The Busy Week

This past week has been a wild experience. E and G were in a play, put together by their homeschool facilitator. She lives a couple hours away, so scripts and music were distributed with Dropbox in September, and after 1.5 months of practicing at home everyone came together for a whirlwind week to rehearse and perform!

That makes this week a strange one to start chronicling with—it was very out of the ordinary for us. But that’s one thing I love about our lifestyle: we can easily accommodate when opportunities come our way, whether it be an impromptu midweek trip to Writing-On-Stone Provincial Park, tagging along with dad to a conference in Edmonton, or spending a wild week working on a play from 9-3 every day.

One of the special things about this week was having to be out of the house, with lunch in hand, by 8:50 am. E has never gone to sleep easily, no matter what time she was put into her bed, and “bedtime” has long been mostly about mom and dad getting “grown up time” rather than having any hope of E sleeping at a specific hour. Thus, a few weeks ago we even went so far as to cancel “bedtime” altogether for her, because Brad and I realized since she does her own thing anyway, there is officially no reason to make her go into her room to do it. Actually, we found that she would sometimes even get to sleeping earlier than when she had a bedtime, I think because she wasn’t going to her bed, then reading till whatever hour. She’d wait to get to her bed till she felt tired, and no lights turned on; no books came out—It was all about the sleeping.

But that means she often sleeps in past 8 am. I’ll be honest—I’m an unschooler of the “existentially tormented” variety. So I don’t let her sleep as late as she feels. If it’s getting beyond 8:30, I start becoming antsy and intervene (meaning, she’s probably out of bed by 9). Still, it’s a way more leisurely schedule than she’d have getting up for school every morning, and I’m happy with that. Both E and G take a particular pleasure in lying awake in their beds sometimes, daydreaming or reading or feeling warm under their blankets, and I love that I can give that to them.

So this week was an interesting exercise, partly because it gave us a taste of life with that morning rush I’ve heard so much about, and remember a bit of from my own youth. Hats off, by the way, to everyone who does that, even earlier, every day of the school year! I relish my lazy mornings! Obviously it’s in the genes, because most mornings I lay in bed with the baby dozing next to me for a good half hour, scrolling Facebook and reading news articles, before climbing out to greet the day.

For E, the first couple nights of drama camp were difficult. She gets excited (just like her mama!) before unusual events and has difficulty sleeping. So she was reluctant to get out of bed. But she did, and although her tolerance was perhaps a bit lower than usual, she managed the long days fine. By day three she was exhausted enough to be sent to bed at 8:30 and actually sleep, so she got what she needed in the end. With the play over, we’re back to choose-your-own-bedtime. Yesterday she went to bed after me. Today she surprised me and headed up before 9:00! The crazy thing is, all these years what I’ve most wanted, aside from evening adult time, was for her to learn good sleep habits. Strangely, for her anyway, complete bedtime autonomy seems to be the most effective tactic yet. Her relationship with sleep seems to get healthier as the weeks go on. She used to complain to me all the time that she couldn’t get to sleep; that she would lie awake for hours. Less and less do I hear any such grumblings.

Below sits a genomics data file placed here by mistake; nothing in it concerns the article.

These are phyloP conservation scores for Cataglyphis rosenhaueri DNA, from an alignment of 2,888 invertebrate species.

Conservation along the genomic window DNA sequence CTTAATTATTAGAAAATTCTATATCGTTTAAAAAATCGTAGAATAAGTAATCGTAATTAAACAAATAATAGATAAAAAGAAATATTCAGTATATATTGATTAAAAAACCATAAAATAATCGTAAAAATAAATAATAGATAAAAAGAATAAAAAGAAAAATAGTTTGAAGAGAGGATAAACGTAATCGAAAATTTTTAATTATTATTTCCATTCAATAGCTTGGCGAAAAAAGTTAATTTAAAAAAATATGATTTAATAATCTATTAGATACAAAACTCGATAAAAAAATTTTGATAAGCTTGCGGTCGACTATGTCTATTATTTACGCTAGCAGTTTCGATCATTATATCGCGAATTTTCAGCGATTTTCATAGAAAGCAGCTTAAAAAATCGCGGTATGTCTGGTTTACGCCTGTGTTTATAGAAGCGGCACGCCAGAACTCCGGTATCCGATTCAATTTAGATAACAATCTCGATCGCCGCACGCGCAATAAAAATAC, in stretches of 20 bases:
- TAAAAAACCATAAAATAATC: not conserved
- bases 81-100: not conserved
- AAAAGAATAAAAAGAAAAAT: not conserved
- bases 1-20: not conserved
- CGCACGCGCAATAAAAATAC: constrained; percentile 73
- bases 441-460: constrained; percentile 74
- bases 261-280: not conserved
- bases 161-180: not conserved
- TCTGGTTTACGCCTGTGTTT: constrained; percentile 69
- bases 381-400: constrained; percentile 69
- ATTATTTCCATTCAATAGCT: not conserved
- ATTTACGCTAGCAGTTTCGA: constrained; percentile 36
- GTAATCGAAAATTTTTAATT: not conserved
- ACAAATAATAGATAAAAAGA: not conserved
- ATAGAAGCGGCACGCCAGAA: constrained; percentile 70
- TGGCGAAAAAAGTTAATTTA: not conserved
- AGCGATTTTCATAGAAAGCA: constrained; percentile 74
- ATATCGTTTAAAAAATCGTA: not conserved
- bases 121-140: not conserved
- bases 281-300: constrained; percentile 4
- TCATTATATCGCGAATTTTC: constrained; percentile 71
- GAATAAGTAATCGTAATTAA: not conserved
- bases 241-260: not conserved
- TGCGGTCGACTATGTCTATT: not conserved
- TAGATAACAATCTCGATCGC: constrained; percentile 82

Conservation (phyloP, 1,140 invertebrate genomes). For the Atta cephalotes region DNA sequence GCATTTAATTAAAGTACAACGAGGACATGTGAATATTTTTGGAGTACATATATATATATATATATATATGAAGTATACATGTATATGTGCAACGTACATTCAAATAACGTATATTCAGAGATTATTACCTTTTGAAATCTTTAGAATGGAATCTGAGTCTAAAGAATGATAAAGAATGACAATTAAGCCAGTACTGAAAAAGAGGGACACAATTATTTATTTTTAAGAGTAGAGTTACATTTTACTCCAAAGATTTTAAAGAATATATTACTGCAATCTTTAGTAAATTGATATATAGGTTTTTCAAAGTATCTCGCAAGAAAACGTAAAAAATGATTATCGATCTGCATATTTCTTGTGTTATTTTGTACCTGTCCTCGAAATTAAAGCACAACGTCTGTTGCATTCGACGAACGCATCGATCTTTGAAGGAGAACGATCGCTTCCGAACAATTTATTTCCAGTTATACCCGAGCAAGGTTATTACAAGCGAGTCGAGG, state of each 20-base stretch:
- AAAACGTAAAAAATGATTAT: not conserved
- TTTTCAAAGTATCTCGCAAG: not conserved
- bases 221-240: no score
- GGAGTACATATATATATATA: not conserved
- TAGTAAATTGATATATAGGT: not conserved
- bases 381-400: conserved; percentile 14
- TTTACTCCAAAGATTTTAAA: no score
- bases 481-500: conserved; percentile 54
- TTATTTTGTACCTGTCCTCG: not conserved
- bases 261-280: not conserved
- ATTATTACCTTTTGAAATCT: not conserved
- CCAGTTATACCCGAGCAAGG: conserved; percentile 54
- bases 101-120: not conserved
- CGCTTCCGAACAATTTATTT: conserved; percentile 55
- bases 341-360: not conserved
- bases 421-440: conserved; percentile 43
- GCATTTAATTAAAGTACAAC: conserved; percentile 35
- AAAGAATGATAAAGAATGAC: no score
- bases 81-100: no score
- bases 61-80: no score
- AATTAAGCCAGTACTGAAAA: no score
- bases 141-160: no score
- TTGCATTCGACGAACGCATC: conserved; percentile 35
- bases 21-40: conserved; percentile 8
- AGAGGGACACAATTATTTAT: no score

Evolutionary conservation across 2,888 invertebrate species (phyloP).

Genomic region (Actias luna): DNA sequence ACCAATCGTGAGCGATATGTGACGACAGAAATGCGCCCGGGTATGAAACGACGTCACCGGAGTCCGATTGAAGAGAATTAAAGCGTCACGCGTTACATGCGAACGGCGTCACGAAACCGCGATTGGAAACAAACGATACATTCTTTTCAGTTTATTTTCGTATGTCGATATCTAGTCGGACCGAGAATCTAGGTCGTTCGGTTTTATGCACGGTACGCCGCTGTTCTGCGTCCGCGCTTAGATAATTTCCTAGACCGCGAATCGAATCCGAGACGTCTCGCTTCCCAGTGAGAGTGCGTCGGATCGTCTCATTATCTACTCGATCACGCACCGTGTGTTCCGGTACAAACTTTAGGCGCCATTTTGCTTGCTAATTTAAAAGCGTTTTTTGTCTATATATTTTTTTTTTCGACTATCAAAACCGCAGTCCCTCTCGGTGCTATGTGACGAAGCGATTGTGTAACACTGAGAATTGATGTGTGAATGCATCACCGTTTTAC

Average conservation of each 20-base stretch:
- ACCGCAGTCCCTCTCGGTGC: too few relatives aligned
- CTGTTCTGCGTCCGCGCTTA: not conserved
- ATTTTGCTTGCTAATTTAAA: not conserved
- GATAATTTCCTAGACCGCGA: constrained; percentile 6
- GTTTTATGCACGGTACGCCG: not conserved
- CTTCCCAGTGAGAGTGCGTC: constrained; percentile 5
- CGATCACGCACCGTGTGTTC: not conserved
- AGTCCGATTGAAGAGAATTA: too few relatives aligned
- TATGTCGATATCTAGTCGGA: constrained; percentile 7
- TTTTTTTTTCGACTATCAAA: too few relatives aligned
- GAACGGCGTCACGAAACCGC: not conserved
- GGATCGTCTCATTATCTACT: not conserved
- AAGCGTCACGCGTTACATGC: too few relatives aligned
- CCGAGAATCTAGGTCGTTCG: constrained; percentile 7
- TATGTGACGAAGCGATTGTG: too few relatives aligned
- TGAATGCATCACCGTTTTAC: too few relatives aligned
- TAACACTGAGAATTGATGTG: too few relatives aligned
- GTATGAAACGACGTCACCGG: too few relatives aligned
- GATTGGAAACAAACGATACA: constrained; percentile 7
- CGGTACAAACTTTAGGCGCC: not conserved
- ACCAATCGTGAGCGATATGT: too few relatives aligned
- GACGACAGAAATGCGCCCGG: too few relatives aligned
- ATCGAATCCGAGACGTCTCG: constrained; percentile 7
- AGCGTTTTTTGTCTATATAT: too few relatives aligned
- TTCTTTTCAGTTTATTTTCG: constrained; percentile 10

I do believe very much in giving children direction and parameters. But as they age—and at younger ages than I think most people are inclined to believe—they begin to thrive with increased autonomy and independence. Personality clearly plays a role, too. E has always been fiercely determined to make her own choices and be as adult as possible. So I am finding that the more freedoms I give her, honestly the more our relationship improves. It’s not just that there’s less to fight about. She feels the trust, I think, and steps up to the plate—she acts more mature. It’s superb. If you have a child who fights imposed structure, I’d recommend working with them rather than against them on it, and assessing objectively how necessary your restrictions are—maybe doing away with some altogether like E’s bedtime! I feel moderately confident that this would be successful even if she were regularly needing to get up by 6:00 or 7:00. If it made her tired earlier, then she’d go to sleep earlier.

That being said, if this week has highlighted one thing for me, it’s that I love my leisurely mornings, and I do not envy the stressful pace of most other families’ mornings out there. Good on y’all—glad it’s not me.

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